Country / Region profile of: Niger

The history of Niger has been characterized by intermittent ethnic conflicts due to the marginalization of its ethnic minorities, the impact of which is felt especially by women. In 2010, a coup d'état took place in Niger that resulted in overthrowing the Government. In 2011, free and fair parliamentary elections were conducted. However, living standards in Niger are among the lowest in the world and women live under particularly harsh conditions, particularly in rural areas. Niger has not been listed on the Global Gender Gap Index (GGI) since 2013. Niger voted for the adoption of the Arms Trade Treaty, signed on 24 March 2014, and has ratified on 27 July 2015. In 2017, Niger spent $200 million on military expenditures. It acceded to the Convention on the Elimination of All Forms of Discrimination against Women (CEDAW) on 8th October 1999.  Niger does not have NAP for the implementation of UNSCR 1325. Although the 2010 Constitution prohibits gender discrimination, women suffer discrimination in practice. Sexual violence is widespread and Niger is both a source and destination country for victims of trafficking. While women have not been included in the peace process of the country so far, women's rights organizations work towards increasing the capacity of women leaders in conflict prevention and management and raising their level of education to nurture a culture of peace.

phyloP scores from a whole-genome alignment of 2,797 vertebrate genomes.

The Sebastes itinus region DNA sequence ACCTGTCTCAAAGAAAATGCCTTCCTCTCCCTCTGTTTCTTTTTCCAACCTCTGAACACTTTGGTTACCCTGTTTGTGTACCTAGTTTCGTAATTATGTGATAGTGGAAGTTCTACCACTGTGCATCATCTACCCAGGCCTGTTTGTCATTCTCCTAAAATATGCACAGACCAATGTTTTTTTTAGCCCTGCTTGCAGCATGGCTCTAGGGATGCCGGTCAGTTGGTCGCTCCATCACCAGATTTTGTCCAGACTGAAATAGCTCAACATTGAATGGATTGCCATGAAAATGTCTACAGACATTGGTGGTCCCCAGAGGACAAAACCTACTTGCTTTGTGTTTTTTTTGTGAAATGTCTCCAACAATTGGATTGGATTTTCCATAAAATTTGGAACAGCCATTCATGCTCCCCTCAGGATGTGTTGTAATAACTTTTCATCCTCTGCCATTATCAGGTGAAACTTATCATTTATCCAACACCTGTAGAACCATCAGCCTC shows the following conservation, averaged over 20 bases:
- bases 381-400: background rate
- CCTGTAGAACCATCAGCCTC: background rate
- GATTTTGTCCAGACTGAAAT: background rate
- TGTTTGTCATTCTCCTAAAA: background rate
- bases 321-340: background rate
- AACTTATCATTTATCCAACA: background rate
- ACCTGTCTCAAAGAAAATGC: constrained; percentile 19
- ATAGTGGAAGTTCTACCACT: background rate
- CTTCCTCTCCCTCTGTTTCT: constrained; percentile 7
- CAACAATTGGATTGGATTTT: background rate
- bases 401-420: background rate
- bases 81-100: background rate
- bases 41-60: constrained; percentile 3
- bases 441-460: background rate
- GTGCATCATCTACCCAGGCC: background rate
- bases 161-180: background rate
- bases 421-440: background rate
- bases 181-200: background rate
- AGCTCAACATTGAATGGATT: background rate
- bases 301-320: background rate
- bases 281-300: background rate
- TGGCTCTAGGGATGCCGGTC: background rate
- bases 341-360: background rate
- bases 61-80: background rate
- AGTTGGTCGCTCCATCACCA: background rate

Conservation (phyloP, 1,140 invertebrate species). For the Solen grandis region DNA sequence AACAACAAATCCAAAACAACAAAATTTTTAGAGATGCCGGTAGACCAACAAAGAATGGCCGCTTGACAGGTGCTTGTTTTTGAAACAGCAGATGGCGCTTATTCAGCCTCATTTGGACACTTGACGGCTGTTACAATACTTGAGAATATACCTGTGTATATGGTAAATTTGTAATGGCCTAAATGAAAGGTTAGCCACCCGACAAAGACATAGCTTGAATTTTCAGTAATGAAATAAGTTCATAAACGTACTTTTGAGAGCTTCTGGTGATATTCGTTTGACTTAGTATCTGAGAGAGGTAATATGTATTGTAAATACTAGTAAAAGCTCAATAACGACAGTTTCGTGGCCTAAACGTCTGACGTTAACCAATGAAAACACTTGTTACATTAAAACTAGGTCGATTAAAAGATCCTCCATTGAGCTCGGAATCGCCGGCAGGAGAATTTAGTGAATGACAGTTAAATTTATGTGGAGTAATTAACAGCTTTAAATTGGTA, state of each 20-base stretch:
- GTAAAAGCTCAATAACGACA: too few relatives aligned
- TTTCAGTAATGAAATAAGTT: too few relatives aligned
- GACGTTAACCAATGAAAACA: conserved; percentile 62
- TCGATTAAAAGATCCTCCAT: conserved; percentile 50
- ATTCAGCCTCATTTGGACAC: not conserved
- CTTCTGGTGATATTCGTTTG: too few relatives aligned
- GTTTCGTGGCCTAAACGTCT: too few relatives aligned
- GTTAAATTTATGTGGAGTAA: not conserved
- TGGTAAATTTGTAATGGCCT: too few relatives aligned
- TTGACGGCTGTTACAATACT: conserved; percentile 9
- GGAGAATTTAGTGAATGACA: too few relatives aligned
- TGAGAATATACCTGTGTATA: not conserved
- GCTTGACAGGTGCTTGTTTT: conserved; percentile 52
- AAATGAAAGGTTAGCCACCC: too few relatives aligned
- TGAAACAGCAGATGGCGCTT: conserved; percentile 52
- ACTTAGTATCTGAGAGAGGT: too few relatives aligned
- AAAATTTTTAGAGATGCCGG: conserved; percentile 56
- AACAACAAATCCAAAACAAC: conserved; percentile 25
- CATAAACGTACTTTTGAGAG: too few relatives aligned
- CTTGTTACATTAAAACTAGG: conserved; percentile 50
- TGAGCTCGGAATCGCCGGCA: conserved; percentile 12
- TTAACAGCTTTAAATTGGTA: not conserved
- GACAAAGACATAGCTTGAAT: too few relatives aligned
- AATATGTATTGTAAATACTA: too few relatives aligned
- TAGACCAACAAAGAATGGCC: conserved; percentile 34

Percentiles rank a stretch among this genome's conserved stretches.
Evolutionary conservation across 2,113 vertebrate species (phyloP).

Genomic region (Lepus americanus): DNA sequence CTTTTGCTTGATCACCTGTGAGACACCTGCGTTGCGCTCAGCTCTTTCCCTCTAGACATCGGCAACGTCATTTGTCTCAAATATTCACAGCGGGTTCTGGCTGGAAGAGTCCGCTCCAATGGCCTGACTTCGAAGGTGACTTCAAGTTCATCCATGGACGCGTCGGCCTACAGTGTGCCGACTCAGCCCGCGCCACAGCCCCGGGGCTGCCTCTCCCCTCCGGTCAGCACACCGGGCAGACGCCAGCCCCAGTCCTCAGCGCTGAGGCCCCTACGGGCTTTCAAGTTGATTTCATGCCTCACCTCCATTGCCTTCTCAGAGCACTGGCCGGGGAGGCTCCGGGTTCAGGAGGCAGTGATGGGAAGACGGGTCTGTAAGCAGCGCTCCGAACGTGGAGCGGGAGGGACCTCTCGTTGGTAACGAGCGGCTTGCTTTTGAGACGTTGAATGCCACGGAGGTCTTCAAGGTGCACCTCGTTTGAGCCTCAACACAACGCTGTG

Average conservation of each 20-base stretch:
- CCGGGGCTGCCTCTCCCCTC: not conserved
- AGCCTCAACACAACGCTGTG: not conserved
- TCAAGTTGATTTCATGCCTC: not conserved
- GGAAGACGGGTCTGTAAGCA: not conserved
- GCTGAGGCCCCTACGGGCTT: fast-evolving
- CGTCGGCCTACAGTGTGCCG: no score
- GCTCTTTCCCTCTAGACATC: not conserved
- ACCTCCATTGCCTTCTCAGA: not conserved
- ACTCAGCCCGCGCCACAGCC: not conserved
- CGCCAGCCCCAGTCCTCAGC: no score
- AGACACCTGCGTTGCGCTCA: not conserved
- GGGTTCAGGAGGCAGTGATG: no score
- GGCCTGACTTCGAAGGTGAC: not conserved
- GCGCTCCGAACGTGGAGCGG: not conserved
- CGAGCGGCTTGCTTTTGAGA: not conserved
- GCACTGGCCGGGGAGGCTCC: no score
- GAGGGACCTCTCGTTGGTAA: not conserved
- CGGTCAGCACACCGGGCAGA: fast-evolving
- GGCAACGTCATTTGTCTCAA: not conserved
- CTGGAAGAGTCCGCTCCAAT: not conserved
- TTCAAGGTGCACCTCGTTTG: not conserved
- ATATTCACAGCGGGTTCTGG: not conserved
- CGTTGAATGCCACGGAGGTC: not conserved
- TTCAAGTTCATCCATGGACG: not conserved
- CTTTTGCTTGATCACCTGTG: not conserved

“We need strong political leadership to help women, otherwise their rights will never be respected.” - Salamatou Traoré

YOU GET WHAT YOU PAY FOR!

$ 200,000,000
Military expenditure
The country spends USD$200,000,000 on the military
Investing in peace and gender equality
Niger could invest in creation and ongoing funding of a National Action Plan for the Implementation of United Nations Security Council Resolution 1325.
NAP 1325
Niger does not have a National Action Plan for the Implementation of United Nations Security Council Resolution 1325.
WPS commitments
Niger has pledged to provide USD$4,441,199.95 a year to carry out its NAP, supporting organizations on the ground that work to protect and politically empower women in conflict situations. It will continue to provide both diplomatic and financial support to Syrian women’s efforts to present their views on their country’s future in international forums.